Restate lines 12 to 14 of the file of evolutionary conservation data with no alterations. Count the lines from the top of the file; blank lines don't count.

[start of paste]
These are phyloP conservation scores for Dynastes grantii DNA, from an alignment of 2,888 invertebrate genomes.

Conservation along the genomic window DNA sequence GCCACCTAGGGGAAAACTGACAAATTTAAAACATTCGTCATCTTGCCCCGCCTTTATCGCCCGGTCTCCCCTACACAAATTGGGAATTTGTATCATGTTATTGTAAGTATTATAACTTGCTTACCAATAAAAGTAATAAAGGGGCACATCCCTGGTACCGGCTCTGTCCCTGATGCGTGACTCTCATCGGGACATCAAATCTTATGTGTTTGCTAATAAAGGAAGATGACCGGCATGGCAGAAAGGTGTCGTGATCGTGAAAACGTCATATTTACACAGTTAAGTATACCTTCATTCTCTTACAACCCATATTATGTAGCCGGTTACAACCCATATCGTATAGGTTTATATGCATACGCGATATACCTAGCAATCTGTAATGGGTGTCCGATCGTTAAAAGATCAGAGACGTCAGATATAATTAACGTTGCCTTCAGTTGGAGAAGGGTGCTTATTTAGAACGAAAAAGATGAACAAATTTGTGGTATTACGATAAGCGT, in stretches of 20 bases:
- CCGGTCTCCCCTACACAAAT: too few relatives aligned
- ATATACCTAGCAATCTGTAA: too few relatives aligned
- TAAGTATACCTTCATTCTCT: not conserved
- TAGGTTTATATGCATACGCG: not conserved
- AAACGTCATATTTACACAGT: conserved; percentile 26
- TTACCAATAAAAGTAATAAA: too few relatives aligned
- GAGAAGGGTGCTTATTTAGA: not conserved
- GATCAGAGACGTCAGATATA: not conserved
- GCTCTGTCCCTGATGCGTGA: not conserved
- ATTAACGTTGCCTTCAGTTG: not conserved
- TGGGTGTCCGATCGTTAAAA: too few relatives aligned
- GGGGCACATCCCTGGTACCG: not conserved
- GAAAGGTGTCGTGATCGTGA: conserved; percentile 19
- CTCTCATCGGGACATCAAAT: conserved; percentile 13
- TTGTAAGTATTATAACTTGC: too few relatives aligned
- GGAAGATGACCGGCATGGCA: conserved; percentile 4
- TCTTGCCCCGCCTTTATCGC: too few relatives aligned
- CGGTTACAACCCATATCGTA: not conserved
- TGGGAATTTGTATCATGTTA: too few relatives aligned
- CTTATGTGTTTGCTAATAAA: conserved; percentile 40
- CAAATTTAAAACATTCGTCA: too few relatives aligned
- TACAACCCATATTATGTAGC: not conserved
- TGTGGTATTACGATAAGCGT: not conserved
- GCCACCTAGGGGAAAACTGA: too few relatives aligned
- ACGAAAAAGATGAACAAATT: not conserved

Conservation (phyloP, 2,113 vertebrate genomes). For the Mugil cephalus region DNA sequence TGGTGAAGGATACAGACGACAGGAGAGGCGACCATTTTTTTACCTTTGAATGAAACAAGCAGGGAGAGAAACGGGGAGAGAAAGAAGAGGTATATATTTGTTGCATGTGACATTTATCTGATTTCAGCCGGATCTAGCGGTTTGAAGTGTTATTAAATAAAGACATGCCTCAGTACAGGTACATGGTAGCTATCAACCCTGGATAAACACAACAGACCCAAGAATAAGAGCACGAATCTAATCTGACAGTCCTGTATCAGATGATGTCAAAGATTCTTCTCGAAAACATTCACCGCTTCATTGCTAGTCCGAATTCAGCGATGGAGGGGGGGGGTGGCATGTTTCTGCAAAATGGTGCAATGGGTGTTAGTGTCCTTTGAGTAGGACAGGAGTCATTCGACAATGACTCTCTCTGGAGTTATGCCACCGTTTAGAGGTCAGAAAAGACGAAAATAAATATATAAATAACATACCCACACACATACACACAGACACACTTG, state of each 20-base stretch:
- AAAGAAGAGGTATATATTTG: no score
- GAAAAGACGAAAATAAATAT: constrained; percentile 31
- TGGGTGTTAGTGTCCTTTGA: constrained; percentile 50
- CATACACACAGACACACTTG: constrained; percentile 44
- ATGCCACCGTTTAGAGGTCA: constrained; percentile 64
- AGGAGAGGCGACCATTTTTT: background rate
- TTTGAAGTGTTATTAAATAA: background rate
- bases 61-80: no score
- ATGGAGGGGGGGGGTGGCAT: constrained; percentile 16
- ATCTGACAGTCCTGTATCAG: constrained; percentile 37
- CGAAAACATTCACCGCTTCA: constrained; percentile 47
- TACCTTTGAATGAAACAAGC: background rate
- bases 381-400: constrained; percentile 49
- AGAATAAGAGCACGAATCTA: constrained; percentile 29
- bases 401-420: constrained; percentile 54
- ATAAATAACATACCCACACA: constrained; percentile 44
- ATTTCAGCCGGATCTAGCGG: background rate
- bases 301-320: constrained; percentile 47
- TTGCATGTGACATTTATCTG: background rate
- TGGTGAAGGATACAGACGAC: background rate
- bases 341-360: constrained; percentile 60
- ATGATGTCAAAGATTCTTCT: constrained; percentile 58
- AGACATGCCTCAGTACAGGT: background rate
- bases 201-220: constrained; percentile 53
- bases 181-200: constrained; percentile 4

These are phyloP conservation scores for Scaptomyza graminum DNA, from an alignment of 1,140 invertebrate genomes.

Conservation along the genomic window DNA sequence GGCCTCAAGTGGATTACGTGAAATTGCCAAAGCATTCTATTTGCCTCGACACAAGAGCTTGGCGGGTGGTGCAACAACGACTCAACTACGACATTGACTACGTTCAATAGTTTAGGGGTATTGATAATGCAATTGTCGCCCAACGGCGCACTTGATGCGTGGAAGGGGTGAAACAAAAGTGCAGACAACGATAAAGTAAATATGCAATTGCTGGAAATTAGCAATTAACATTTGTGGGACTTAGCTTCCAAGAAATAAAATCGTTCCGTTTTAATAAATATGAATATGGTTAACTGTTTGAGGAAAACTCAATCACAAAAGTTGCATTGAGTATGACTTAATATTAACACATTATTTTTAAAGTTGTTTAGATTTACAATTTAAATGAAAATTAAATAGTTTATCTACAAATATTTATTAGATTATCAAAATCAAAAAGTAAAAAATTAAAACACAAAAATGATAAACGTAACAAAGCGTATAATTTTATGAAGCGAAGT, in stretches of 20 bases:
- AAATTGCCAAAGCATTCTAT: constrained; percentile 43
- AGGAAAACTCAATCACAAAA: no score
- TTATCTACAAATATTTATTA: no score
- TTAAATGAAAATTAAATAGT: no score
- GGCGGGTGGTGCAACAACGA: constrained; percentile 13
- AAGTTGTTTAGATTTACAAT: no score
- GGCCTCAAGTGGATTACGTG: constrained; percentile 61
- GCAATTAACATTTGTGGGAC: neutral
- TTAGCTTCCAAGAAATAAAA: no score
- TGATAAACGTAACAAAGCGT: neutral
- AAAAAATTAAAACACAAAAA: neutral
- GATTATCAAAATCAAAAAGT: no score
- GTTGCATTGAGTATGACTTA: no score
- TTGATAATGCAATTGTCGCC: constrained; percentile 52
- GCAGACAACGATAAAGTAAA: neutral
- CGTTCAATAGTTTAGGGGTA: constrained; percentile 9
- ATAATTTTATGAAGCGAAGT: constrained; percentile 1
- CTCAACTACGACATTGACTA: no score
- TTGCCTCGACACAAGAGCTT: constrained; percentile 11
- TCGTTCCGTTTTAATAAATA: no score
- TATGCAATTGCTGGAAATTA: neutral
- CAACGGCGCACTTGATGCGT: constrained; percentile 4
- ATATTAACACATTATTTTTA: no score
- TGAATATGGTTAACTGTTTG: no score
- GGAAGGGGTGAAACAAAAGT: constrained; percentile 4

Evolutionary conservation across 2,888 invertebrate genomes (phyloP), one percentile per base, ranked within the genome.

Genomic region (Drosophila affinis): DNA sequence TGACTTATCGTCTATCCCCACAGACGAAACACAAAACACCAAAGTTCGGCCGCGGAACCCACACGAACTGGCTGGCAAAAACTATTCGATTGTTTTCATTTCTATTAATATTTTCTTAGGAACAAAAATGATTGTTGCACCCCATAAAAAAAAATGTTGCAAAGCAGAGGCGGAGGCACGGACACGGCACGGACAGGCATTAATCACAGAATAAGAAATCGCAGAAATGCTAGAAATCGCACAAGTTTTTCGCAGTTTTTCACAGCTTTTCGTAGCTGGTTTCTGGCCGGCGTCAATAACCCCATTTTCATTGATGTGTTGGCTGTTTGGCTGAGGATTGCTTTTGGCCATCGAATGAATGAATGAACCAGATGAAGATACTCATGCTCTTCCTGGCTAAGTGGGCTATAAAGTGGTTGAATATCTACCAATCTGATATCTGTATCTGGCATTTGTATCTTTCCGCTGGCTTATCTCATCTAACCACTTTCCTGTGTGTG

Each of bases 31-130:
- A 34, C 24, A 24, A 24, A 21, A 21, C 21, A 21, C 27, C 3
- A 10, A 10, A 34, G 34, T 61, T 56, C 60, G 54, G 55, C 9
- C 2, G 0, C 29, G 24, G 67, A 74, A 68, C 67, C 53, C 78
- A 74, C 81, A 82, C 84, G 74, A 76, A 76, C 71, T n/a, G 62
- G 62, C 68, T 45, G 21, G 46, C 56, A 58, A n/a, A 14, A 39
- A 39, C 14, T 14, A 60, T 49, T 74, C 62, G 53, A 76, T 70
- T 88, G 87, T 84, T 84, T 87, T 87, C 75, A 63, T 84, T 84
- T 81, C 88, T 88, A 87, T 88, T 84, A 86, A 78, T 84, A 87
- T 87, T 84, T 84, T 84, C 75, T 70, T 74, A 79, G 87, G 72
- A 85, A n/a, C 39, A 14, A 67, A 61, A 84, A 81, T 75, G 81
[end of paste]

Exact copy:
- ATTAACGTTGCCTTCAGTTG: not conserved
- TGGGTGTCCGATCGTTAAAA: too few relatives aligned
- GGGGCACATCCCTGGTACCG: not conserved